Most conversations I have with college students start (and end quickly) with them complaining about doing schoolwork. It’s almost a rite of passage to complain about classwork in college. If you speak enthusiastically about going to class and studying for your exam and learning about new ideas, you are written off as a weirdo.

You will never hear somebody say, “I’m so excited for class today, there’s a quiz and I can’t wait to put my knowledge to the test!”

Instead, you hear things like this:

“Oh just the usual, procrastinating studying for my exam.”

“You know, just taking a nap so I don’t have to study.”

I’ve come to the conclusion that they genuinely believe they have no choice.

I do not enjoy every part of my work, but I never complain about it. Ever.

I chose to do it freely and I own that choice as my own. I do not claim that anybody has the power to force me to do something against my will. I do not grant myself the right to complain by deferring the responsibility of my choice. Manually reviewing edits over a 35,000 word manuscript is difficult and mentally draining but I chose to do it and I stand by that choice.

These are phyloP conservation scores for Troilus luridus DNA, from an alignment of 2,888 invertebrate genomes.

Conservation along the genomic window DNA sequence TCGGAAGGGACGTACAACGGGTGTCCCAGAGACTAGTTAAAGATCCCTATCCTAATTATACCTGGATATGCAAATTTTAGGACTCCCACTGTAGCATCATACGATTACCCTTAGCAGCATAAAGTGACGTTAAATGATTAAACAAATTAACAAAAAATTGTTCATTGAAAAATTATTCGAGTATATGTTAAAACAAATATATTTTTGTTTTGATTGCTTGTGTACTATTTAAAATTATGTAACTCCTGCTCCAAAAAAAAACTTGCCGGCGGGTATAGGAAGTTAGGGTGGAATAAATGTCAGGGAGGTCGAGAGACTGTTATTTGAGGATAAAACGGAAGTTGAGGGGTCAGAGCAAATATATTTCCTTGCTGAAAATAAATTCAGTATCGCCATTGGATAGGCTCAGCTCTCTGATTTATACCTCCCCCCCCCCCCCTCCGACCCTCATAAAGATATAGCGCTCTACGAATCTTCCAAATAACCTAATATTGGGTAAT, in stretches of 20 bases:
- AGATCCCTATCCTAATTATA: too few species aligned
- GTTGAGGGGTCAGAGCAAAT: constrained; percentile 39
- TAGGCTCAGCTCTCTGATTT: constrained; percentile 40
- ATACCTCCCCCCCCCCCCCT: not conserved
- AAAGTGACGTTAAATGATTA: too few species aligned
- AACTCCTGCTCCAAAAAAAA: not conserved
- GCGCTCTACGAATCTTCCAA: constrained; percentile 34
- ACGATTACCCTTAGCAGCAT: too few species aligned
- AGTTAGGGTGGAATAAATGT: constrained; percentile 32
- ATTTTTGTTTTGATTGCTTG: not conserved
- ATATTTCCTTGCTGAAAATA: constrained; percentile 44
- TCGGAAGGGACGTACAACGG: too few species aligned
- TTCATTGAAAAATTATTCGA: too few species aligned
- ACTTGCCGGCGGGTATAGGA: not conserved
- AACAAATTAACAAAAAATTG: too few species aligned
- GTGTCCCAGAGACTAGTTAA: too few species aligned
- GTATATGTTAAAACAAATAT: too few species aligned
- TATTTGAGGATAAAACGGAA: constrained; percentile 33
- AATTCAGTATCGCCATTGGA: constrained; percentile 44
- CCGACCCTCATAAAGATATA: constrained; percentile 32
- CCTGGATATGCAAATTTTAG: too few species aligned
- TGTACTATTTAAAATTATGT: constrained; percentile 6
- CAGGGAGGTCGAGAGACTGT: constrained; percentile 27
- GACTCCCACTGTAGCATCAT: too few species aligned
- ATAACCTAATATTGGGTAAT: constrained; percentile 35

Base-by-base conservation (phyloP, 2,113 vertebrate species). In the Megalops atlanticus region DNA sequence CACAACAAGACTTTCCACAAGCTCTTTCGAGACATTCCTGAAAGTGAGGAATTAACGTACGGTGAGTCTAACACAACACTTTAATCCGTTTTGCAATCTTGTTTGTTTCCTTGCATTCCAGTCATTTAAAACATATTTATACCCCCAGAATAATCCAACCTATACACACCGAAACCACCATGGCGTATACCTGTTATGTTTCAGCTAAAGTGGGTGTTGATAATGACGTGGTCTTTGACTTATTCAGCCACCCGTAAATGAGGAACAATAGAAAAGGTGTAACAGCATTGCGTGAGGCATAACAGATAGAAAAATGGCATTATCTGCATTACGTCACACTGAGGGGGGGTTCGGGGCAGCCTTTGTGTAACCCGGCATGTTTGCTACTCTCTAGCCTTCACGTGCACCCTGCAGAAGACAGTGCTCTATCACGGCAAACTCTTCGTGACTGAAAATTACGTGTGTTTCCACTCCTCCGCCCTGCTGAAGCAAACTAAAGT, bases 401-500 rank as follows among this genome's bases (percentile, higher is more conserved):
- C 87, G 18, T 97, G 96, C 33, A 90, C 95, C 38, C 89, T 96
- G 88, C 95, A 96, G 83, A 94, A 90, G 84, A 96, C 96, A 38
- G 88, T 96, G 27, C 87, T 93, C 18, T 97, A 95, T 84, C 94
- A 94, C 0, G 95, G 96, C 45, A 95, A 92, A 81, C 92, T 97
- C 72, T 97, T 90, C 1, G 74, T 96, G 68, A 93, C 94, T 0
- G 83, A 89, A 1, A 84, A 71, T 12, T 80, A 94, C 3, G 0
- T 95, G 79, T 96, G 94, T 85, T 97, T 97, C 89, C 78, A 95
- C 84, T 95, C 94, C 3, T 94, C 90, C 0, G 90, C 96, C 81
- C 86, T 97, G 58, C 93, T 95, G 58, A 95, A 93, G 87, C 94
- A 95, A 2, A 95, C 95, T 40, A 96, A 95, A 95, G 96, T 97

Believing you have no choice gives you a right to complain. It frames the situation in a way that makes kicking and screaming reasonable. If you believe you are utterly out of control, the responsibility to change your situation disappears. It is not your fault. Complaining becomes an acceptable response.

The Fundamental Difference

The rational man wants to grow while the irrational man wants to sit still.

In the face of an unfavorable situation, the rational man will remove the reason to complain in order to grow.

In the same situation, the irrational man will leverage the reason to complain to justify not growing.

The rational man’s underlying goal is to become better. He strives to creates situations that benefit him. He uses unfavorable situations as an opportunity to make a new choice and create a situation that will help him become better.

The irrational man’s underlying goal is to remain stagnant. He strives to justify his current situation no matter how beneficial or harmful it is for him. He uses unfavorable situations as a reason to prove to himself and others that he has no choice but to remain stagnant.

The rational man who believes he has the power to choose does not complain. If he does not believe his situation is valuable for him, he makes a choice to leave the situation.

The irrational man who believes he has no power to choose complains. If he does not believe his situation is valuable for him, he leverages that belief as a way to gain sympathy and remove resistance in his pursuit of stagnation.